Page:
Friday, September 21, 2007

Law, Technology and Society in Latin America Panel at LASA 2007

On Saturday 8th of September, took place in the Fairmont Queen Elizabeth of Montreal the panel on Law, Technology and Society in Latin America as part of the Latin American Studies Association International Congress, where topics of Internet law and IP rights in Latin America were addressed. The panel was opened by Andres Piazza, from Ageia-Densi Argentina, who carried out a very precise and accurate analysis of the relation between data protection and Internet security with emphasis on Argentina law. Andres referred to the fact that during the last decade Data Protection has advanced substantially in Latin America, mainly based on the European Data Protection Directive and the implementation of it made by Spain, and that as in Europe the regulations have had as one of their pillars the security of the databases containing the personal data. Accordingly, he went on saying that it would be impossible to carry out any form of serious protection of personal data without putting into place technical and organizational measures tending to guarantee the security of the personal data and avoiding its alteration, loss, or unauthorized processing or access, as stated in every data protection legislation in question. However, excepting in Argentina the rest of the region is still lacking the creation of application authorities that ensure the proper enforcement of the norms and ended proposing that such regulatory upheaval be given priority for the creation of a culture of data protection across Latin America. He was followed by Carlos Aguirre, from the Universidad Nacional de Cordoba, also from Argentina.
Carlos gave an insightful talk about the relation between law and information technologies with a regional perspective. There he made an analysis of the challenges that technologies bring to the development of certain and coherent law, with emphasis on the external factors affecting regulatory creation. Carrying out a thoughtful economic analysis of the law affecting information technologies in general and electronic commerce in particular, Carlos went on saying that in Latin America there was a general lack of acknowledgement of the need of such multidisciplinary and specialized analysis on the design of public policies, universities’ curricula and legal regulation. He ended proposing that the mentioned analysis be commenced at university level in legal education by the institution of compulsory subjects dealing with law and technology in Latin America. It was then my turn to shift slightly the conversation towards IP rights in the region.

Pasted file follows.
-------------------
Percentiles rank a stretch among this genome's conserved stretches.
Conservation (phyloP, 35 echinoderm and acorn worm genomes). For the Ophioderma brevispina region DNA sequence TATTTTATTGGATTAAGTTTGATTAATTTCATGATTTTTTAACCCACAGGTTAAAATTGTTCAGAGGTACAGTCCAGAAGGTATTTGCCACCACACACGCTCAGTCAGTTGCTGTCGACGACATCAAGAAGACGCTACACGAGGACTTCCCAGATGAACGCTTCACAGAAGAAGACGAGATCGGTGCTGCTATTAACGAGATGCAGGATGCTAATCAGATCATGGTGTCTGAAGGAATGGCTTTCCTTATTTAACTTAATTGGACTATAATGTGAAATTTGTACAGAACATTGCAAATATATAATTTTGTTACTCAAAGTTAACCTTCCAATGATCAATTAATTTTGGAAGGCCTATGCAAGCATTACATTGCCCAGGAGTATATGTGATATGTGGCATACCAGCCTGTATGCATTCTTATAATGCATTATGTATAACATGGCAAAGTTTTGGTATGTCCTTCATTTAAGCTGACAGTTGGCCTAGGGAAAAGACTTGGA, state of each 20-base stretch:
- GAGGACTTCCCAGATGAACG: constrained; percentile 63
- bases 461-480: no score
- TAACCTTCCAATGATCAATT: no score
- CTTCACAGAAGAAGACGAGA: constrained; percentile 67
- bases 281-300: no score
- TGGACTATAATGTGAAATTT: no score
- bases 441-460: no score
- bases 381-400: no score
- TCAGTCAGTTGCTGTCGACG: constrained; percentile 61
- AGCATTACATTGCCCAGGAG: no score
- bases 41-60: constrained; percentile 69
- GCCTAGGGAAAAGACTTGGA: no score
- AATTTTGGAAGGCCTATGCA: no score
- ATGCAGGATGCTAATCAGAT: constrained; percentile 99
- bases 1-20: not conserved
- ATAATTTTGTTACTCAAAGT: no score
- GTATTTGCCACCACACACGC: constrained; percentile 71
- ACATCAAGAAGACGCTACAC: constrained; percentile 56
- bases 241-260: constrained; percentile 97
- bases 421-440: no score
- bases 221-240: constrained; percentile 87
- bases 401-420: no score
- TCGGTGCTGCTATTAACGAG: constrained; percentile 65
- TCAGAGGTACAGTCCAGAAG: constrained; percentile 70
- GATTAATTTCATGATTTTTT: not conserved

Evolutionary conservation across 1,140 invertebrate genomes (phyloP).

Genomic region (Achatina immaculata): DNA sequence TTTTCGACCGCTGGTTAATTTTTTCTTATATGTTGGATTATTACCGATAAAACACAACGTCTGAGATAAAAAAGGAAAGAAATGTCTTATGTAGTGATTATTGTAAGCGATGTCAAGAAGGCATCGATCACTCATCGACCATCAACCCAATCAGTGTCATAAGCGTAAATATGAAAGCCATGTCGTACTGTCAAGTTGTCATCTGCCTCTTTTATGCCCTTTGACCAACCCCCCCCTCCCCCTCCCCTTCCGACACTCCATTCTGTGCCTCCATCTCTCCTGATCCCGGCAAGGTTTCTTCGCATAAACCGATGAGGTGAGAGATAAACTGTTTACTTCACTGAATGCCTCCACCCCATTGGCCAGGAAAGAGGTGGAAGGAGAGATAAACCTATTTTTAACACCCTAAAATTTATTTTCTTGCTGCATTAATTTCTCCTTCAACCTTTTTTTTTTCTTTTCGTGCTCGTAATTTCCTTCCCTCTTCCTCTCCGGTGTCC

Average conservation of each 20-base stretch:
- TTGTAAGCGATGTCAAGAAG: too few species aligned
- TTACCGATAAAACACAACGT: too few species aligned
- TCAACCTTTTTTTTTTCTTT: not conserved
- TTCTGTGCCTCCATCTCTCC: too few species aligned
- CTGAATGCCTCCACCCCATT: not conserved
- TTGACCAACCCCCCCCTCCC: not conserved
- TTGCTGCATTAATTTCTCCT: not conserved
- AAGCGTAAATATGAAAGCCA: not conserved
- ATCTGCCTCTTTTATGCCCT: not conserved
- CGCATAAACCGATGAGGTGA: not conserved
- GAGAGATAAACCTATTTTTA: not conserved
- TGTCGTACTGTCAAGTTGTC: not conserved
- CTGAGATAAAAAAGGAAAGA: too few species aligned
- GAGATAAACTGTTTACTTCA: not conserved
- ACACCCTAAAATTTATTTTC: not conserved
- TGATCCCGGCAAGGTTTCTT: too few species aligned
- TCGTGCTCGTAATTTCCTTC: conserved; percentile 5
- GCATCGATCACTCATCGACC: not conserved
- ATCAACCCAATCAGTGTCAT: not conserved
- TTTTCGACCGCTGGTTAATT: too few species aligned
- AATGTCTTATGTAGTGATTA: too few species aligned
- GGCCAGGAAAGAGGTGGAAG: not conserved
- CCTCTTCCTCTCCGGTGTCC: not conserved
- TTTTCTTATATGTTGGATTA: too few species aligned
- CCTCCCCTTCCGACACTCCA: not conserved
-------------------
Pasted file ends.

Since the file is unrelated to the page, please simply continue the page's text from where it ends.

My talk dealt with the issue of intellectual property rights, innovation and development in Latin America. After going rapidly through the evolution of intellectual property rights in the region, from Paris and Berne to TRIPS and from there to TRIPS-Plus, and some examples of the role that some Latin American countries played in the making of those treaties, by action or omission, and also some examples on the implementation of the international agreements south of the Rio Grande. The focus shifted then to the issue of innovation and the relation to development. It is widely acknowledged that innovation and better use of existing resources are keys in countries development, but in order to assess what policies better achieve those goals appropriate means of measurement are needed. One of the important problems is that innovation is usually measured suing the number of patents accepted in one given territory and it is my opinion that in the current patent madness the measure is not only deceiving but interested and dangerous. Those supporting that form of measuring innovation tend to unsurprisingly find that strengthening intellectual property rights foster innovation without realising that “strengthening” in the current environment means more protection for lower quality (or no quality) patents, which defeats the whole reasoning. So, for example, those patents that are clearly invalid if proper standards are followed (standards destroyed by “strengthening” IP rights) are the ones that make people conclude that innovation is on the rise, while certain evidence shows that IP rights may well be stalling innovation. I concluded by asserting that innovation can be linked to IP rights but the level of them should be decided in each country and that serious work should be carried out to establish a reliable method of measuring innovation, a method independent from IP rights.
The panel ended with a presentation by Palmira Granados, from Mexico, who talked about genetic patents and indigenous people with emphasis on Mexican cases. Palmira questioned the current status of the patent system, where more concern is giving to grant incentives to investors than with achieving a balance between the interests of inventors/investors, consumers/society, and indigenous peoples who donate their genetic samples for research purposes. She then went onto evaluating the possible impacts of the current patent system on different areas, specifically when it involves pharmaceutical patents and genetic information collected from indigenous peoples, dealing with the effect that the patent system may have on research and creation of drugs especially tailored for diseases that have particular behaviours in indigenous peoples, specifically in some Mexican indigenous peoples. Finally, she explained the way in which the current patent system may jeopardize religious and cultural beliefs of indigenous peoples who participate in pharmaceutical research. The explanation got necessarily interlinked with human rights, a trend that is becoming more pronounced in many forums.

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